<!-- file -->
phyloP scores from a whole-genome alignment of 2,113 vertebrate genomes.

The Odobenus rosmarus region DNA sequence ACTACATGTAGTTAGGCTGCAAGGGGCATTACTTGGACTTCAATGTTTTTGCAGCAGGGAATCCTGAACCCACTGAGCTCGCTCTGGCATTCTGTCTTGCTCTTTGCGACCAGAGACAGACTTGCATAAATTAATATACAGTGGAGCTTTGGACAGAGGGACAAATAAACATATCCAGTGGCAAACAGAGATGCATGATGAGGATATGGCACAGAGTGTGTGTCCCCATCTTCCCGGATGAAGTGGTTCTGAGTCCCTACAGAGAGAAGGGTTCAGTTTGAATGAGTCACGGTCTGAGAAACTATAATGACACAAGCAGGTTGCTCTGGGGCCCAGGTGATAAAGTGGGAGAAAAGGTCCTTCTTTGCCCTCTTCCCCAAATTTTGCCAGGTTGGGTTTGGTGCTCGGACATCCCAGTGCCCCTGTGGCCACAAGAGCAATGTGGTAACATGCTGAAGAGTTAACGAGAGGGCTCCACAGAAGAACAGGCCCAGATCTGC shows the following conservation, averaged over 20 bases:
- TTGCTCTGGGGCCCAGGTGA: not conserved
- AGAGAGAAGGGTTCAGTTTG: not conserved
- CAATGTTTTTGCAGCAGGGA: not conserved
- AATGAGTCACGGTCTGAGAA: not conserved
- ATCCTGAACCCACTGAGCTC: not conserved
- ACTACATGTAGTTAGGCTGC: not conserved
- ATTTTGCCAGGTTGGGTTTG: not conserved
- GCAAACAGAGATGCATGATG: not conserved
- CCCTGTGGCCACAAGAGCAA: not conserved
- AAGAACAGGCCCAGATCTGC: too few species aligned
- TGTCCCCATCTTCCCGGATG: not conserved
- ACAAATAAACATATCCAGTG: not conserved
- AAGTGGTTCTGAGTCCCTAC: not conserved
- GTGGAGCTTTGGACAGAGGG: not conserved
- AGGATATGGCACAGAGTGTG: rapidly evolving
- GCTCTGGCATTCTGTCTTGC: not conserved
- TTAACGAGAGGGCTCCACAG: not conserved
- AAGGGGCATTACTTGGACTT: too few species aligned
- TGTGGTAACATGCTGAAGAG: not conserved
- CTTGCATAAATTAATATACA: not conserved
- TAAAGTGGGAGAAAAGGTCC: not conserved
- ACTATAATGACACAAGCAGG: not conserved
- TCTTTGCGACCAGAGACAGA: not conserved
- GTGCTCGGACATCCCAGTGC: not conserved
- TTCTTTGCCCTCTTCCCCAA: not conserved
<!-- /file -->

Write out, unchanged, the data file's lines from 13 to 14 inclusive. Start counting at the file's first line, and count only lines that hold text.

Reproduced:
- TGTCCCCATCTTCCCGGATG: not conserved
- ACAAATAAACATATCCAGTG: not conserved